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India key to security of South Asia

Speakers indicate nation could play a role in global security, depending on the course of its ties with China, Pakistan
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First Published: Fri, Nov 16 2012. 05 41 PM IST
Diplomat-turned-politician Mani Shankar Aiyar said the relationship with Pakistan and China was dependent on removing old hostilities. Photo: Pradeep Gaur/Mint
Diplomat-turned-politician Mani Shankar Aiyar said the relationship with Pakistan and China was dependent on removing old hostilities. Photo: Pradeep Gaur/Mint
New Delhi: India is key to the security of South Asia and could also play a major role in global security, depending on the course of its relations with immediate neighbours China and Pakistan, speakers at a session on regional security at the Hindustan Times Leadership Summit said on Friday.
Security is not a just a military issue, but also has an economic, social and environmental dimension, said former US secretary of defence William Cohen.
Security is not limited to a region, but is global in nature, Cohen said.
“I would like to think a butterfly flapping its wings in New Delhi is felt in New York,” Cohen said.
On India’s role, Cohen said New Delhi has to play a bigger role in the region outside of its own borders given its position and potential.
Diplomat-turned-politician Mani Shankar Aiyar said at the session that the key to peace and stability in the region and the world as a whole was dependent on India in a large way. Peace has to be structured on the premise that India’s independence struggle was run on—non-violence, Aiyar said.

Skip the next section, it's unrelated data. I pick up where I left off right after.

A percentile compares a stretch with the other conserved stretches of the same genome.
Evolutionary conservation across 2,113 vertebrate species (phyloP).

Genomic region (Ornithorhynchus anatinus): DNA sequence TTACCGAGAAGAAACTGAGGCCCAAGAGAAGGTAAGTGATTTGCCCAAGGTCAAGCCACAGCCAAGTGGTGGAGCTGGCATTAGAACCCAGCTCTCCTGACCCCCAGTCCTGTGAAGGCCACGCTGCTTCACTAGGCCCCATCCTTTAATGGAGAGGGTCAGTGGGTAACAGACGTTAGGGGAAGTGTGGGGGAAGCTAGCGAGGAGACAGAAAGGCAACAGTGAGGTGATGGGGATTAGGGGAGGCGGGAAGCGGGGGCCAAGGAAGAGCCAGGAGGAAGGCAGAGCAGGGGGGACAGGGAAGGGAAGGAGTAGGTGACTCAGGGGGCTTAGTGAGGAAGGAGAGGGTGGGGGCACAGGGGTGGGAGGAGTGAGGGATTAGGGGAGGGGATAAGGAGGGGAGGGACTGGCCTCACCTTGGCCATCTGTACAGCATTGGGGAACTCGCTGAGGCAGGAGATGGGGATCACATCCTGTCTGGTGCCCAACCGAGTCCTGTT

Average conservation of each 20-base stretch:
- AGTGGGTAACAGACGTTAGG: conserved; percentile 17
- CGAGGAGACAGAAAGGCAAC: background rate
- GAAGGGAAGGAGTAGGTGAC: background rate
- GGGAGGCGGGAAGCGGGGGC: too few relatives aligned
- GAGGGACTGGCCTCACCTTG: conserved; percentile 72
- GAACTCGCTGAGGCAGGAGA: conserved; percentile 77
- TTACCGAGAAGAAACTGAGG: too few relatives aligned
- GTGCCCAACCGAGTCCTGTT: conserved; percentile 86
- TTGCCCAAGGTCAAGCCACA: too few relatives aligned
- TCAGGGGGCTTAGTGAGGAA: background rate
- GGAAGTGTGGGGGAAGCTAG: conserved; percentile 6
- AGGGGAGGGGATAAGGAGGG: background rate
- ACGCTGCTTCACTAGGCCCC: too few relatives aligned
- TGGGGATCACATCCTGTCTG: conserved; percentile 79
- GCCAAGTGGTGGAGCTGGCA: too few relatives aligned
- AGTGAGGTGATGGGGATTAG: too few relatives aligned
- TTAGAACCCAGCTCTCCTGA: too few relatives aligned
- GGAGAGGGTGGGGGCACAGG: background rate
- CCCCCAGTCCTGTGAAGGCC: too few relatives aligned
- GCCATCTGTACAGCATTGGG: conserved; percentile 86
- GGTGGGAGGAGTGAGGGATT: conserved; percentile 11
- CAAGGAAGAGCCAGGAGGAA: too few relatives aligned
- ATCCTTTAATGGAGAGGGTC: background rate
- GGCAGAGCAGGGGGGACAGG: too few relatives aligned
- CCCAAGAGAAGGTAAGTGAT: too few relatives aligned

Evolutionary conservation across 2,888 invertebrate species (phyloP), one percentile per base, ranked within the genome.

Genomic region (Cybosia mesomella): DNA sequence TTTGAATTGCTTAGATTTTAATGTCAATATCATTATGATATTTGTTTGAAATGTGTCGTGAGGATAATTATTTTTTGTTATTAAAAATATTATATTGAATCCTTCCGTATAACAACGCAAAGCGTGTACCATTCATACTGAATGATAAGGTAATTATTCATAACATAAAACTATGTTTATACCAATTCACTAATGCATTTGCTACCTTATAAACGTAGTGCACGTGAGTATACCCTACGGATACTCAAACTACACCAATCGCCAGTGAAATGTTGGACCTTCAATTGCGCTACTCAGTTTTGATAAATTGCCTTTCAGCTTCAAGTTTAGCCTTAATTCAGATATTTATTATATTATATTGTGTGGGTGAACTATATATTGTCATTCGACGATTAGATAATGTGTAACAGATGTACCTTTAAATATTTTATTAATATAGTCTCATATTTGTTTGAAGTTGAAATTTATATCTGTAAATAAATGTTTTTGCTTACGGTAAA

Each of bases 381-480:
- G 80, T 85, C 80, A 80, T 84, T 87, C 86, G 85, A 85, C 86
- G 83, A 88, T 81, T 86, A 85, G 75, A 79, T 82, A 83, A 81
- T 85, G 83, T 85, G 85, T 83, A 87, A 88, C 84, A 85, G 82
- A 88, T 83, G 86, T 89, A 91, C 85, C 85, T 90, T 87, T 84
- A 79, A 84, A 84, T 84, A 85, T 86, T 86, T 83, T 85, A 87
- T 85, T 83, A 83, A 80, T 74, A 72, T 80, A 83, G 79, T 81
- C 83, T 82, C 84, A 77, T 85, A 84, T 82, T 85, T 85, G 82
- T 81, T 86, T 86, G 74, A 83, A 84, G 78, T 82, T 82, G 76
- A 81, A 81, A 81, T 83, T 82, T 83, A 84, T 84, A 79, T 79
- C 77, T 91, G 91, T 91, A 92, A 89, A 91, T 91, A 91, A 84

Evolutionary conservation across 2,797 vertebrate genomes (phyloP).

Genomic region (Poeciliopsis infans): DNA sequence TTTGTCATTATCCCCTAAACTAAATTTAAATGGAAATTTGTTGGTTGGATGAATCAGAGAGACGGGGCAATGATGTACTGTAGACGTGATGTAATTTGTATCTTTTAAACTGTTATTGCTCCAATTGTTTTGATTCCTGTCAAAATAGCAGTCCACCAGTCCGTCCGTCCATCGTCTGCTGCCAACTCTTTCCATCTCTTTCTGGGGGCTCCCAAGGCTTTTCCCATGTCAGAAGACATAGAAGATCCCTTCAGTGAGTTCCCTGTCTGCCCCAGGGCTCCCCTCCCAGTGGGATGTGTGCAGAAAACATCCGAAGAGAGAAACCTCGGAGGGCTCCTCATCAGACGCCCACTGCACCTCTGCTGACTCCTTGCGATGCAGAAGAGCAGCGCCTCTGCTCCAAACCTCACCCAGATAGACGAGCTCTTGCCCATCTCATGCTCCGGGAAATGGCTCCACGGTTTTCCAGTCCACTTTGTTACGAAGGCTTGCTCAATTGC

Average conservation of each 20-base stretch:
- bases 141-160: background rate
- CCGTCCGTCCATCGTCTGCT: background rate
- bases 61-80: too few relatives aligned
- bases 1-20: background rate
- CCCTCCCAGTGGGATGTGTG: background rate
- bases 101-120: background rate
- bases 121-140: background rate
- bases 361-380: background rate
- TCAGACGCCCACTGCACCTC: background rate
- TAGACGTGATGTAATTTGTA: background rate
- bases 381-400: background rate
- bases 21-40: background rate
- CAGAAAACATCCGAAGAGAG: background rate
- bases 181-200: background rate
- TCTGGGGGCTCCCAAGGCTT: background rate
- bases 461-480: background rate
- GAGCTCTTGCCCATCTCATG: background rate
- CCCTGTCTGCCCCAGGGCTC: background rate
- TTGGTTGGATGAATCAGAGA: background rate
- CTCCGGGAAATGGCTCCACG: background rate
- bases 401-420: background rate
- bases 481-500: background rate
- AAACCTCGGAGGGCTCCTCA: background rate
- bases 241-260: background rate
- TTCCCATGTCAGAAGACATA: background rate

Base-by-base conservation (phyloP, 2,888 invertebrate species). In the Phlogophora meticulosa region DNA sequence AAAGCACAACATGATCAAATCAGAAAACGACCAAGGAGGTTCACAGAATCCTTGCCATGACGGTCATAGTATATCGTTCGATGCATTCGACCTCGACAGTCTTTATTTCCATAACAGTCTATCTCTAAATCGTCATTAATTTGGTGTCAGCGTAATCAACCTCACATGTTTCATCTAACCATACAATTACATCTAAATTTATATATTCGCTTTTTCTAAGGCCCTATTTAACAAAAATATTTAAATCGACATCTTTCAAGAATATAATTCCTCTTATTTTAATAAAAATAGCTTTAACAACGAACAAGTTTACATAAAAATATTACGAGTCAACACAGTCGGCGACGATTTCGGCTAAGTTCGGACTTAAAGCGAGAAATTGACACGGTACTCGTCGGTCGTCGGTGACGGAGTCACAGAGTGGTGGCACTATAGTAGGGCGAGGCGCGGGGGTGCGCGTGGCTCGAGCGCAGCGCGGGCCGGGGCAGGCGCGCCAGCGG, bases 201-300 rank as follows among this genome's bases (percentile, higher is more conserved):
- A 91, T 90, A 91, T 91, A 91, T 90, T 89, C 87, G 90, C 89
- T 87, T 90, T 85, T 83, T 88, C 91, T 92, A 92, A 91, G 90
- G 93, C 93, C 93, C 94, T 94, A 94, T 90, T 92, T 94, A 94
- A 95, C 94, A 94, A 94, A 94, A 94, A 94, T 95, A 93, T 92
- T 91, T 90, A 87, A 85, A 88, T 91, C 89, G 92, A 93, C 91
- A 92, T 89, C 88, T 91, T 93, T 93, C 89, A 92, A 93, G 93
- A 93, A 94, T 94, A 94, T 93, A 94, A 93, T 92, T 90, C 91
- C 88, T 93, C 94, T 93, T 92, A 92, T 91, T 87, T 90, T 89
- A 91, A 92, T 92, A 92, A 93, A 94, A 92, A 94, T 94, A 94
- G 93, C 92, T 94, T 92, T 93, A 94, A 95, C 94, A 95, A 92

Aiyar said the relationship with Pakistan and China was dependent on removing old hostilities. Pakistan needs to understand that it cannot consolidate its nationhood till it gives up this very military idea of India being its enemy, the Congress party politician said.
And India needs to understand that it cannot fully consolidate its nationhood till the hyphenation between Muslims and Pakistan is removed, Aiyar said.
“We should work consciously towards peace,” Aiyar said. “As Nehru believed, India needs to look upon the world with clear, friendly eyes and remove the hostility in the relationships.”
India fought a brief but bitter war with China in 1962 over a border dispute that persists to this day although the two countries have set aside the issue to boost business and economic ties. India and Pakistan have fought four wars since the subcontinent’s independence from British rule in 1947.
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First Published: Fri, Nov 16 2012. 05 41 PM IST
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